David Culley says he took the Houston Texans' head-coaching job knowing Deshaun Watson was the team's quarterback

BySarah Barshop ESPN logo
Thursday, February 4, 2021

HOUSTON -- A day after it was reported that Deshaun Watson had requested a trade, new Houston Texans head coach David Culley said during his introductory news conference that he took the job knowing Watson was the Texans' quarterback.

"He's the quarterback of the Houston Texans, and that's all that I was concerned about," Culley said, when asked about his knowledge of Watson's status when he was interviewing for the job. "That's all I knew and whatever was being said about what he wanted to do or didn't want to do. All I know is this. ...

"He is a Houston Texan. And I wanted to be a Houston Texan. And the reason I'm in this position today is because I knew he's going to be a Houston Texan. The outside stuff that was being said is irrelevant to me."

Watson, who signed a four-year, $156 million extension in September, is under contract through the 2025 season. He has a no-trade clause, but given the length of his contract and the possibility of franchise-tagging him for three years, the Texans could choose not to trade him and would have control of his rights through the 2028 season.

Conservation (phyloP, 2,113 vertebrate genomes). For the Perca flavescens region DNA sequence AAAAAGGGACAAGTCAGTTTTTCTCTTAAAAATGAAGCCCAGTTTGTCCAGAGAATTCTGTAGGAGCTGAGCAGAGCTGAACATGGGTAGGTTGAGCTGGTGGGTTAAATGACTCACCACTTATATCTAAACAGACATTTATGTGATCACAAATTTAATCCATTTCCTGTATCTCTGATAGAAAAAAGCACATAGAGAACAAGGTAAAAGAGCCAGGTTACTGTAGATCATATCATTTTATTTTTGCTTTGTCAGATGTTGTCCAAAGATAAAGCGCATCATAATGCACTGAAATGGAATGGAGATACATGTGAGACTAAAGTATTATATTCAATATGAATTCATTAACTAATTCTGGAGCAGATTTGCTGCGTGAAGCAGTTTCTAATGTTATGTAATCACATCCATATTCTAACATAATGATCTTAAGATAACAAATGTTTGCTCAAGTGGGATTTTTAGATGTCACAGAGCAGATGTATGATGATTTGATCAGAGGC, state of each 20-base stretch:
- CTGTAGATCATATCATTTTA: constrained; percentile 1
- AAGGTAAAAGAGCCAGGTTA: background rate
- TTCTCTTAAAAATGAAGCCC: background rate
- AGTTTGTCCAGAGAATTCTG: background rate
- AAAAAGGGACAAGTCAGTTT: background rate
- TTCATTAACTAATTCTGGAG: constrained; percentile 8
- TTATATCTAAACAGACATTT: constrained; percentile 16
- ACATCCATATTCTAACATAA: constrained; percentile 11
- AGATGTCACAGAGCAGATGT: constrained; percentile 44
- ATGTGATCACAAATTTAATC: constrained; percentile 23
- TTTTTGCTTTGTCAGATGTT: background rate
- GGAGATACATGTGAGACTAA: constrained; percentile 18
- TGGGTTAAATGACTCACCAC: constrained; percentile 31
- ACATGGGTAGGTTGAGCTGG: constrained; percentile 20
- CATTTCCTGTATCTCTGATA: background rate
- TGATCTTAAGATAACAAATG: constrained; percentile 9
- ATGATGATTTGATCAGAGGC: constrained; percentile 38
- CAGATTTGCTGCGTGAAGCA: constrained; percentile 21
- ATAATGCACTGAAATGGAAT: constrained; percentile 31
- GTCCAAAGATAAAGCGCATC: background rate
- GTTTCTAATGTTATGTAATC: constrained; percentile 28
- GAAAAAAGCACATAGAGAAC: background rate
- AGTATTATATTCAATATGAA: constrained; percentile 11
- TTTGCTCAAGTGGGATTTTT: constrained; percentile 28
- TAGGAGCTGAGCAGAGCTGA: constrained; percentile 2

Watson's trade request came after he was reportedly unhappy with the process used by the team to hire general manager Nick Caserio in early January.

"Organizationally, just want to reiterate our commitment to Deshaun Watson," Caserio said. "He's had a great impact on this organization, a great impact on a lot of people, a great impact on this team, and we look forward for the opportunity to spend more time with him here this spring, once we get started.

"And we have zero interest in trading the player. We have a great plan, a great vision for him and for this team, and his role on this team, and we look forward to the opportunity to spend more time with him here this spring."

If the Texans choose not to trade Watson, he could opt not to report to mandatory team activities or training camp, but at a cost. Houston can fine Watson $95,877 for missing minicamp and can fine him $50,000 per day for each day of training camp missed plus one week's salary -- $620,000 -- for each preseason game missed. In the unlikely scenario that Watson chooses to retire, the Texans can collect $21.6 million.

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